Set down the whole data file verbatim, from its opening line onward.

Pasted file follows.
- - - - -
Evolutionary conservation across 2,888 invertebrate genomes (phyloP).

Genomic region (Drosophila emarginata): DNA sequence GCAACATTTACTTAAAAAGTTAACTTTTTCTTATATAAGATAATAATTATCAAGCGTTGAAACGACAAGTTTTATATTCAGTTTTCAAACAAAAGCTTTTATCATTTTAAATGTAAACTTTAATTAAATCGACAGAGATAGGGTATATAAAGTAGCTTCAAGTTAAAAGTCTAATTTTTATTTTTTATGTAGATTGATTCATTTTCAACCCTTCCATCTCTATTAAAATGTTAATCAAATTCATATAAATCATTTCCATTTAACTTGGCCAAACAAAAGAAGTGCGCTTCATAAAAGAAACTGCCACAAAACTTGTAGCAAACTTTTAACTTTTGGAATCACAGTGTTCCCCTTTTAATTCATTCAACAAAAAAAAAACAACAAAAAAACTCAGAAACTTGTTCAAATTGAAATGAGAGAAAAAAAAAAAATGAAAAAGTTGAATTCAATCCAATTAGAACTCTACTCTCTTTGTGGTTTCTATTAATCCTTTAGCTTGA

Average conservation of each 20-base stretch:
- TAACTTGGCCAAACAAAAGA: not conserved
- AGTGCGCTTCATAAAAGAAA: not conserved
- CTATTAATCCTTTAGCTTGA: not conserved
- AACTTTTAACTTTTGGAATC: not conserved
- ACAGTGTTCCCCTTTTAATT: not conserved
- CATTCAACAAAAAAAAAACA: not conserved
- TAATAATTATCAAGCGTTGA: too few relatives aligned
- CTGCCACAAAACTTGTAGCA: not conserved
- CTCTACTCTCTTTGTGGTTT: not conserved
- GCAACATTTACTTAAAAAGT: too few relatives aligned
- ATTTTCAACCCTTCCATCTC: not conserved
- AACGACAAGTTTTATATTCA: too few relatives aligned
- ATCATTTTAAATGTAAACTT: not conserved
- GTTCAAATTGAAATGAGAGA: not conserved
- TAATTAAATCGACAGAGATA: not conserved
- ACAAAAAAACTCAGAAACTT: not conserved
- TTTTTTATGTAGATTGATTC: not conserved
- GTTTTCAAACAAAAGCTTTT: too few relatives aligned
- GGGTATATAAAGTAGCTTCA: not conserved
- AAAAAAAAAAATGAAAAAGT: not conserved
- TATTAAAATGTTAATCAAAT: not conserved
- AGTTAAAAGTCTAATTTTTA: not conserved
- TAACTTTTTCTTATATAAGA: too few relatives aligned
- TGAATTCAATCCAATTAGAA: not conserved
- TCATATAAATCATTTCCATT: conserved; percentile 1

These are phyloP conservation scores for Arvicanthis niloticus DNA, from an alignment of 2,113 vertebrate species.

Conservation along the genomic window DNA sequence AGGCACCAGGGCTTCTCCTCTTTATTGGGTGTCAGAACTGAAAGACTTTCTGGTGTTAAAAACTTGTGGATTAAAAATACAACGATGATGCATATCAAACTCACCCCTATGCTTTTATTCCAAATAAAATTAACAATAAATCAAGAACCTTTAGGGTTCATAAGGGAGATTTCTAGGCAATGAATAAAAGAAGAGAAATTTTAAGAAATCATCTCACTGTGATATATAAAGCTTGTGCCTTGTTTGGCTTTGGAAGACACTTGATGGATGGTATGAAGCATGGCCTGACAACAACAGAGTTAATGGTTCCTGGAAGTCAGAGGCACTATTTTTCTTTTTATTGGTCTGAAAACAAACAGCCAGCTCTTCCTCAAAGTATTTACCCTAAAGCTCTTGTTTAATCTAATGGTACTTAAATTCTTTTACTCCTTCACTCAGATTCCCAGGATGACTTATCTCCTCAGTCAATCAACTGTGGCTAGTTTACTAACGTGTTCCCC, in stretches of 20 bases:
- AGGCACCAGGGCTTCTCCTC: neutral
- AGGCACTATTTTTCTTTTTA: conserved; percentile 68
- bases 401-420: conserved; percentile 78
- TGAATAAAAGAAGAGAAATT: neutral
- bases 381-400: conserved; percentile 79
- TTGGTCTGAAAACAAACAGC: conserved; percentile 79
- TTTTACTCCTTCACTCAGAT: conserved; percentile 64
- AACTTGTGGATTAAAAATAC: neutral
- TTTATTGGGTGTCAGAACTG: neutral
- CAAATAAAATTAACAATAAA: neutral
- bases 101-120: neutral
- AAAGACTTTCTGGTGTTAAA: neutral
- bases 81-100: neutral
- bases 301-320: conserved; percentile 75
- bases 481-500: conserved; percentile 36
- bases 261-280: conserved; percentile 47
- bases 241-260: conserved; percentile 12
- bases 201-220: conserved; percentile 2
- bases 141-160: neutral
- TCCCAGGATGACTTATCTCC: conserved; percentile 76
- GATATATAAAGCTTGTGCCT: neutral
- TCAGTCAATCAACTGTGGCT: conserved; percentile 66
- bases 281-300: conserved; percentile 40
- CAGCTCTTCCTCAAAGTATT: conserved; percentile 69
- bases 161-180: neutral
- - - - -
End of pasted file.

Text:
Evolutionary conservation across 2,888 invertebrate genomes (phyloP).

Genomic region (Drosophila emarginata): DNA sequence GCAACATTTACTTAAAAAGTTAACTTTTTCTTATATAAGATAATAATTATCAAGCGTTGAAACGACAAGTTTTATATTCAGTTTTCAAACAAAAGCTTTTATCATTTTAAATGTAAACTTTAATTAAATCGACAGAGATAGGGTATATAAAGTAGCTTCAAGTTAAAAGTCTAATTTTTATTTTTTATGTAGATTGATTCATTTTCAACCCTTCCATCTCTATTAAAATGTTAATCAAATTCATATAAATCATTTCCATTTAACTTGGCCAAACAAAAGAAGTGCGCTTCATAAAAGAAACTGCCACAAAACTTGTAGCAAACTTTTAACTTTTGGAATCACAGTGTTCCCCTTTTAATTCATTCAACAAAAAAAAAACAACAAAAAAACTCAGAAACTTGTTCAAATTGAAATGAGAGAAAAAAAAAAAATGAAAAAGTTGAATTCAATCCAATTAGAACTCTACTCTCTTTGTGGTTTCTATTAATCCTTTAGCTTGA

Average conservation of each 20-base stretch:
- TAACTTGGCCAAACAAAAGA: not conserved
- AGTGCGCTTCATAAAAGAAA: not conserved
- CTATTAATCCTTTAGCTTGA: not conserved
- AACTTTTAACTTTTGGAATC: not conserved
- ACAGTGTTCCCCTTTTAATT: not conserved
- CATTCAACAAAAAAAAAACA: not conserved
- TAATAATTATCAAGCGTTGA: too few relatives aligned
- CTGCCACAAAACTTGTAGCA: not conserved
- CTCTACTCTCTTTGTGGTTT: not conserved
- GCAACATTTACTTAAAAAGT: too few relatives aligned
- ATTTTCAACCCTTCCATCTC: not conserved
- AACGACAAGTTTTATATTCA: too few relatives aligned
- ATCATTTTAAATGTAAACTT: not conserved
- GTTCAAATTGAAATGAGAGA: not conserved
- TAATTAAATCGACAGAGATA: not conserved
- ACAAAAAAACTCAGAAACTT: not conserved
- TTTTTTATGTAGATTGATTC: not conserved
- GTTTTCAAACAAAAGCTTTT: too few relatives aligned
- GGGTATATAAAGTAGCTTCA: not conserved
- AAAAAAAAAAATGAAAAAGT: not conserved
- TATTAAAATGTTAATCAAAT: not conserved
- AGTTAAAAGTCTAATTTTTA: not conserved
- TAACTTTTTCTTATATAAGA: too few relatives aligned
- TGAATTCAATCCAATTAGAA: not conserved
- TCATATAAATCATTTCCATT: conserved; percentile 1

These are phyloP conservation scores for Arvicanthis niloticus DNA, from an alignment of 2,113 vertebrate species.

Conservation along the genomic window DNA sequence AGGCACCAGGGCTTCTCCTCTTTATTGGGTGTCAGAACTGAAAGACTTTCTGGTGTTAAAAACTTGTGGATTAAAAATACAACGATGATGCATATCAAACTCACCCCTATGCTTTTATTCCAAATAAAATTAACAATAAATCAAGAACCTTTAGGGTTCATAAGGGAGATTTCTAGGCAATGAATAAAAGAAGAGAAATTTTAAGAAATCATCTCACTGTGATATATAAAGCTTGTGCCTTGTTTGGCTTTGGAAGACACTTGATGGATGGTATGAAGCATGGCCTGACAACAACAGAGTTAATGGTTCCTGGAAGTCAGAGGCACTATTTTTCTTTTTATTGGTCTGAAAACAAACAGCCAGCTCTTCCTCAAAGTATTTACCCTAAAGCTCTTGTTTAATCTAATGGTACTTAAATTCTTTTACTCCTTCACTCAGATTCCCAGGATGACTTATCTCCTCAGTCAATCAACTGTGGCTAGTTTACTAACGTGTTCCCC, in stretches of 20 bases:
- AGGCACCAGGGCTTCTCCTC: neutral
- AGGCACTATTTTTCTTTTTA: conserved; percentile 68
- bases 401-420: conserved; percentile 78
- TGAATAAAAGAAGAGAAATT: neutral
- bases 381-400: conserved; percentile 79
- TTGGTCTGAAAACAAACAGC: conserved; percentile 79
- TTTTACTCCTTCACTCAGAT: conserved; percentile 64
- AACTTGTGGATTAAAAATAC: neutral
- TTTATTGGGTGTCAGAACTG: neutral
- CAAATAAAATTAACAATAAA: neutral
- bases 101-120: neutral
- AAAGACTTTCTGGTGTTAAA: neutral
- bases 81-100: neutral
- bases 301-320: conserved; percentile 75
- bases 481-500: conserved; percentile 36
- bases 261-280: conserved; percentile 47
- bases 241-260: conserved; percentile 12
- bases 201-220: conserved; percentile 2
- bases 141-160: neutral
- TCCCAGGATGACTTATCTCC: conserved; percentile 76
- GATATATAAAGCTTGTGCCT: neutral
- TCAGTCAATCAACTGTGGCT: conserved; percentile 66
- bases 281-300: conserved; percentile 40
- CAGCTCTTCCTCAAAGTATT: conserved; percentile 69
- bases 161-180: neutral